Wednesday, March 08, 2017

ACOSS – Better Management of the Social Welfare System

ACOSS Opening Statement

Inquiry into the Design, scope, cost-benefit analysis, contracts awarded and implementation associated with the Better Management of the Social Welfare System initiative
Wednesday 8 March 2017

Thank you to the committee for the opportunity to provide evidence at this inquiry. The Online Compliance Intervention program (the program) has affected at least 200,000 people so far, with 20,000 letters sent each week since November 2016. By the government’s own figures, at least 20% of discrepancy notices are incorrect. It is unknown how many more have been sent in error, resulting in debts that don’t exist. It is also unknown how many debts are higher than what is actually owed.
The program has caused extensive distress and suffering amongst those affected.

It hit full scale just seven weeks out from Christmas when people were trying to afford Christmas presents for their kids. Thousands of people have been worried sick about receiving a debt notice, with many believing they could go to jail because of a debt. For over 6,500 people, the first time they heard about having a Centrelink debt may have been from a debt collector because the Department sent letters to old addresses.

The Government has created a climate of fear around this program, from threatening people with jail time to threatening to release people’s personal information if they speak out. ACOSS warned government before the last election when this program was first mooted that, if poorly designed, it could cause substantial financial hardship. This program has caused financial hardship and much more.

The government has shifted the onus of proof from Centrelink onto the individual in investigating whether a debt exists or not. This dragnet approach is an abuse of government power. Thousands of people have been forced to track down evidence of fortnightly income from up to six years ago to refute a debt.

This process has caused depression, anxiety, fear and frustration.

The program has disrupted people’s lives as they try to address discrepancy notices and subsequent alleged debts; taking time off work; spending hours on the phone to Centrelink; going into Centrelink offices to only be turned away and trying to navigate a complicated the online portal. It has also placed great pressure on our community legal assistance centres as people seek help to address their debt notice and navigate the online portal.

ACOSS is a voice for the issues affecting low income and disadvantaged people & the peak body for the community services sector in Australia Locked Bag 4777 Strawberry Hills NSW 2012 Ph (02) 9310 6200 Fax (02) 9310 4822

There was no consultation with ACOSS about the program, and any consultation we are aware of was cursory at best . We believe that if proper consultation had taken place prior to the launch of the program with experts in social security, including us, National Social Security Rights Network and Legal Aid, many of its fundamental flaws could have been prevented before it was unleashed on real people.

We are not opposed to recovery of overpayments, but debt recovery must be accurate, fair and humane. None of these principles applies in this program.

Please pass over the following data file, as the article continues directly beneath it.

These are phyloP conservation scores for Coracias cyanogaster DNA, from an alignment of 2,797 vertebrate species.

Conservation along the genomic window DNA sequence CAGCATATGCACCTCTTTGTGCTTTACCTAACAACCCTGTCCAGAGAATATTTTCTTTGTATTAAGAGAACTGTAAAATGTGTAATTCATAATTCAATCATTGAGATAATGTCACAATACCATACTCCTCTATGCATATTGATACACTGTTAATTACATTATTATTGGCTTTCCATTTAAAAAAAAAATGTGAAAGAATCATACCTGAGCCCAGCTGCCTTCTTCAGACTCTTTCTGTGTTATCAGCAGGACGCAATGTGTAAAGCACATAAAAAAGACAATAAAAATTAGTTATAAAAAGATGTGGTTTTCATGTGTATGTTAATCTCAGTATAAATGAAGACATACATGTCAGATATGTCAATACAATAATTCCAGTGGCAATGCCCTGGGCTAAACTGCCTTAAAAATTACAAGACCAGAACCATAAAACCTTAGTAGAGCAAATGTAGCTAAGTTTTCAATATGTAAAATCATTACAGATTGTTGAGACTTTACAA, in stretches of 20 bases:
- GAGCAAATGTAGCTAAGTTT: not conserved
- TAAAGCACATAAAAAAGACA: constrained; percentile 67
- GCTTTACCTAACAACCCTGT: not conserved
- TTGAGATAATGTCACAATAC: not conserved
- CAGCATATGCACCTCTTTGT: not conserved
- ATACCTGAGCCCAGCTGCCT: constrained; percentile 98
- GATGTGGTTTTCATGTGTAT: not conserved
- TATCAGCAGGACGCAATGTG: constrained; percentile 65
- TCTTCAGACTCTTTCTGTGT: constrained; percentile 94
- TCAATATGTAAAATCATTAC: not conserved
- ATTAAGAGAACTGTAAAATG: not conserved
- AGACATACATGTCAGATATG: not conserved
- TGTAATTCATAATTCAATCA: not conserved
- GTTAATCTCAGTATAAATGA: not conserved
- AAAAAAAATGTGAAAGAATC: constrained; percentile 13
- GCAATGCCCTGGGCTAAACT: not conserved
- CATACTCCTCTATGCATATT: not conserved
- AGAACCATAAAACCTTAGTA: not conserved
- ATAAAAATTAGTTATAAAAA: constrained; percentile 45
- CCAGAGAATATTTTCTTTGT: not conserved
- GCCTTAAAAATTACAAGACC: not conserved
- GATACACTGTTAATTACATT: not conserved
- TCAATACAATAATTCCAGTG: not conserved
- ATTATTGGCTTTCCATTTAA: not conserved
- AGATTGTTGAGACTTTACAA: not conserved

We have repeatedly called for the program’s end and for government to sit down with social security experts to redesign a system of fair and humane debt recovery. The minor changes made to the program since January (ie. using registered post and ceasing debt recovery where a debt is under review) do not address the fundamental flaws of the program.

The program must end to prevent further harm from being caused to thousands of people. Our specific concerns with this program include:

  • The biggest one, is the generation of incorrect debts thanks to crude data-matching. The program averages out annual income over 26 fortnights rather than looking at income earned for each fortnight. Unless people enter their fortnightly income from years ago (and know how to do so), the system will make an incorrect assessment of earnings and generate a debt notice.
  • Previously, Centrelink would investigate data-mismatches between Centrelink and the ATO to be certain that a debt existed before undertaking recovery action. The responsibility to investigate now lies with the person targeted. We believe this is fundamentally unfair.
  • The government has changed Departmental guidelines to allow collection of a 10% recovery fee where they have no information about the person’s circumstances that led to a debt. Normally this fee would only apply if the person knowingly or recklessly provided false information or withheld information. Now the fee applies wherever a reasonable excuse is not offered via the online portal, including where contact is not made. This is in contrast to the original intent of the 10% recovery fee, which was to penalise recipients who did the wrong thing, as opposed to those who made an inadvertent mistake.
  • Failure to adequately communicate with people has led to thousands of not receiving discrepancy and debt notices and the alleged debt ending up with debt collectors. While Centrelink could not track down people, debt collectors seemingly have had no trouble and there have been many reports of debt collectors acting inappropriately and making improper threats.
  • The recovery of debts under review is no longer allowed if the person requests a stay on recovery. However, thousands of people had their debts recovered whilst under review, which has added to the stress, frustration and financial hardship experienced

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